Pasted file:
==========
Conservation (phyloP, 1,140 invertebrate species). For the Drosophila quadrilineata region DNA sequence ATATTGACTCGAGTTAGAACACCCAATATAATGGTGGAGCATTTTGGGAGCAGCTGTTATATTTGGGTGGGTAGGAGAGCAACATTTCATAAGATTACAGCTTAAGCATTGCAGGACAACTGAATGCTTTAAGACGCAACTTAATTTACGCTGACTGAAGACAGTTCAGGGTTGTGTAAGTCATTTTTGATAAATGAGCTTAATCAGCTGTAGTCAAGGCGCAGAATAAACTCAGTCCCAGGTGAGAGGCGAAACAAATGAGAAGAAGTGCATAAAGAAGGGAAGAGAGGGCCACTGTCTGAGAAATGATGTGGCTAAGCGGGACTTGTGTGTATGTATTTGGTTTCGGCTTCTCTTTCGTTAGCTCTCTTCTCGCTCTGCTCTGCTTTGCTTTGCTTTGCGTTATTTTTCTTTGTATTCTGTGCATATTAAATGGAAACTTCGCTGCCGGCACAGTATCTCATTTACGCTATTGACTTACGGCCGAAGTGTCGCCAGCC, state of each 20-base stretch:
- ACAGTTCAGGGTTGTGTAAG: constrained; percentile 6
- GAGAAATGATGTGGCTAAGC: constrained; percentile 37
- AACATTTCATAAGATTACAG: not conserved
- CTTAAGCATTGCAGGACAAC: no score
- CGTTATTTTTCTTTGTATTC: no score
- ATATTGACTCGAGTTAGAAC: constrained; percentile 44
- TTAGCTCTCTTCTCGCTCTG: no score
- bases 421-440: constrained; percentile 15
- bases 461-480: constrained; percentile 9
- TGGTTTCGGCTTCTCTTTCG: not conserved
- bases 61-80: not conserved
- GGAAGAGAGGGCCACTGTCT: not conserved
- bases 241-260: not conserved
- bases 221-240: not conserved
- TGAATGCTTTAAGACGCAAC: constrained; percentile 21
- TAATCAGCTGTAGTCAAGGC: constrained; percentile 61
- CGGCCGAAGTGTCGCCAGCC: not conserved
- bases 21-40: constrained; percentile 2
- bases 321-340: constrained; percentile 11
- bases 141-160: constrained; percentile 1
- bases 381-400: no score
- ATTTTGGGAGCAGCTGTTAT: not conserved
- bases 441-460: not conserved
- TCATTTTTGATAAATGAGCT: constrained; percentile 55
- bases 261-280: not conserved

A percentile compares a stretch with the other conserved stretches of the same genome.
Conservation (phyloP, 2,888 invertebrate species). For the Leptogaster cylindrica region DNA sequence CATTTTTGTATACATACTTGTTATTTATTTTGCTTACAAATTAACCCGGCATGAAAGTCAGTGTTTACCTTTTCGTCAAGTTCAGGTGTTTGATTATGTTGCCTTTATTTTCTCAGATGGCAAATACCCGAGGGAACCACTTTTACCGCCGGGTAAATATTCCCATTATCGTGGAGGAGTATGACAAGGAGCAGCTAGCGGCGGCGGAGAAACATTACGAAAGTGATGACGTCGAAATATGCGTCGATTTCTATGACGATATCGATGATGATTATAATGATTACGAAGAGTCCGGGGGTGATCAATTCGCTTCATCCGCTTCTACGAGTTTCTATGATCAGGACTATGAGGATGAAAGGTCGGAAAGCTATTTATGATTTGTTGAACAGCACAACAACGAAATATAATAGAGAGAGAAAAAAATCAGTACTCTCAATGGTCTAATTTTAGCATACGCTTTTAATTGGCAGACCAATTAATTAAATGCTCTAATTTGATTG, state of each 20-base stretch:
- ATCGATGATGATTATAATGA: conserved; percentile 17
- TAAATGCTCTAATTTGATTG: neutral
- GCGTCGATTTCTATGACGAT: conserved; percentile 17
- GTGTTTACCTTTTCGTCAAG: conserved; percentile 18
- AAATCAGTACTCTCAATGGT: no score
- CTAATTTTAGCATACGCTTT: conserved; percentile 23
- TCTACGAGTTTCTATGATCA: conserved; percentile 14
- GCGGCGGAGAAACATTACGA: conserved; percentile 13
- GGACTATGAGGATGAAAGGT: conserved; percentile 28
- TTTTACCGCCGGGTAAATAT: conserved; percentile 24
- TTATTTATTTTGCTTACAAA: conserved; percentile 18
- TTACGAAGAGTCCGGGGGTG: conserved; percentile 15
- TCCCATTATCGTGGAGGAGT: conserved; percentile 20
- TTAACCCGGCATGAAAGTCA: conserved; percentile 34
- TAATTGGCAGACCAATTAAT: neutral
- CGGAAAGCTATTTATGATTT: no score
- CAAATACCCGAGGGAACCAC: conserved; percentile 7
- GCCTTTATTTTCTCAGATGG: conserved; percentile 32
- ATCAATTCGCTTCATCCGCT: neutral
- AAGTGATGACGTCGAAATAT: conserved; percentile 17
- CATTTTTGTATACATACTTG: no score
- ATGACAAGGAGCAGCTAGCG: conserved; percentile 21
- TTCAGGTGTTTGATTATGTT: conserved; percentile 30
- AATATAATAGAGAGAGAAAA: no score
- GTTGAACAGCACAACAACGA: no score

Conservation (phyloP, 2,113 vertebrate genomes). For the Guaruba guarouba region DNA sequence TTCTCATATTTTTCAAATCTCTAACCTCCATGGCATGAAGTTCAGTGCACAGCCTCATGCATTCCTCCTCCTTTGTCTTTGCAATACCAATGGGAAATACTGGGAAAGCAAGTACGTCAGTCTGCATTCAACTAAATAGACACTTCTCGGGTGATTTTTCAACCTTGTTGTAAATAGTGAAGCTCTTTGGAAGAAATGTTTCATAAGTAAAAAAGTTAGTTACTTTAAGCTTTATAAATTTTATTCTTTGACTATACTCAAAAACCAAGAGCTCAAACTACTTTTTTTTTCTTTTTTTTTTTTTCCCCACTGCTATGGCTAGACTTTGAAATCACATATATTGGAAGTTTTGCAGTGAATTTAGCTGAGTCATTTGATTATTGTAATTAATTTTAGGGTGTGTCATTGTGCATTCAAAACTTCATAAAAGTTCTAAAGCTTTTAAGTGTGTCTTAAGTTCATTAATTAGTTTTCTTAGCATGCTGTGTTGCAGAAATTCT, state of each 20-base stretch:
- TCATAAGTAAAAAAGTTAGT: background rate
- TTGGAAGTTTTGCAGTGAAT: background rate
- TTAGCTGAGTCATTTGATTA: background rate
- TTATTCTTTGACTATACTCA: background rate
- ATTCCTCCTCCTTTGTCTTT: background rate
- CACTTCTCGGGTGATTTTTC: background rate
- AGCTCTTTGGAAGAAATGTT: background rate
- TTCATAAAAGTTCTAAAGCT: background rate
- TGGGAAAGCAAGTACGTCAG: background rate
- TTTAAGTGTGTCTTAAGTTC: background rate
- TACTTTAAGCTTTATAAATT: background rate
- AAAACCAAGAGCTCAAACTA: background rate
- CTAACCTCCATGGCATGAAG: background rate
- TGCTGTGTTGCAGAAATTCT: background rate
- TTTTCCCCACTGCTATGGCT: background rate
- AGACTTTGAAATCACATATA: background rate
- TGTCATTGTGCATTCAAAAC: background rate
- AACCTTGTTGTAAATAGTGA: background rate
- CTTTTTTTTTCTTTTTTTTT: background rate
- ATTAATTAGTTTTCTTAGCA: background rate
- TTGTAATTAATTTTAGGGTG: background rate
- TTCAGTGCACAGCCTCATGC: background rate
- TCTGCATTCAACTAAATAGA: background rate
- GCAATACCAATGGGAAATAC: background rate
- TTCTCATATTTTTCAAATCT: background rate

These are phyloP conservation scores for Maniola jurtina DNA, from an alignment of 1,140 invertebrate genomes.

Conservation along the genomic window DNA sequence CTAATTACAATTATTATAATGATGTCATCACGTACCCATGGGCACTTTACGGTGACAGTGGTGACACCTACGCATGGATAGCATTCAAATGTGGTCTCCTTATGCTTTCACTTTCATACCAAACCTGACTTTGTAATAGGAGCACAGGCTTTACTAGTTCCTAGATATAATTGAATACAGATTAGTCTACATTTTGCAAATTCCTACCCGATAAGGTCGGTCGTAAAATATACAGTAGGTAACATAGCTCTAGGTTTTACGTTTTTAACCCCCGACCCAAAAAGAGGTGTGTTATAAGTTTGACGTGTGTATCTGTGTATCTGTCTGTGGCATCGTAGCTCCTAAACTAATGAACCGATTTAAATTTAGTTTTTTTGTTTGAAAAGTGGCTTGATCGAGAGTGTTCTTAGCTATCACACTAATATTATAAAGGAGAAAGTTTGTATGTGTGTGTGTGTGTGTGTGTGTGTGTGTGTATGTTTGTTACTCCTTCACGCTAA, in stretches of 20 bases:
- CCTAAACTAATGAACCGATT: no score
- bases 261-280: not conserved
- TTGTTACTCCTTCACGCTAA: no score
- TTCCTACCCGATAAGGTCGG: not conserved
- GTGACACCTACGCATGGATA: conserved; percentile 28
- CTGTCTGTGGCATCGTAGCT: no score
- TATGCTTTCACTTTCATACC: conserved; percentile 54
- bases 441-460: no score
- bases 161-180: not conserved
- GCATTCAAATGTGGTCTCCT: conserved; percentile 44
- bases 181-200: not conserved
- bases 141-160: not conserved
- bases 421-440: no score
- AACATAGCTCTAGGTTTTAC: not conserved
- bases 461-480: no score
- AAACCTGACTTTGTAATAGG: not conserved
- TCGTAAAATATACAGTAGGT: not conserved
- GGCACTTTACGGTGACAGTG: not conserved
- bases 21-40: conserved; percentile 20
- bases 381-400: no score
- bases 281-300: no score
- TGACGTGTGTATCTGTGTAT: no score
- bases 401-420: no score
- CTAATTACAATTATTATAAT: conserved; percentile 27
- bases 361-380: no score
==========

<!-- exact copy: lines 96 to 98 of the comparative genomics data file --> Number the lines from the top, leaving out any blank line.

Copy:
- bases 461-480: no score
- AAACCTGACTTTGTAATAGG: not conserved
- TCGTAAAATATACAGTAGGT: not conserved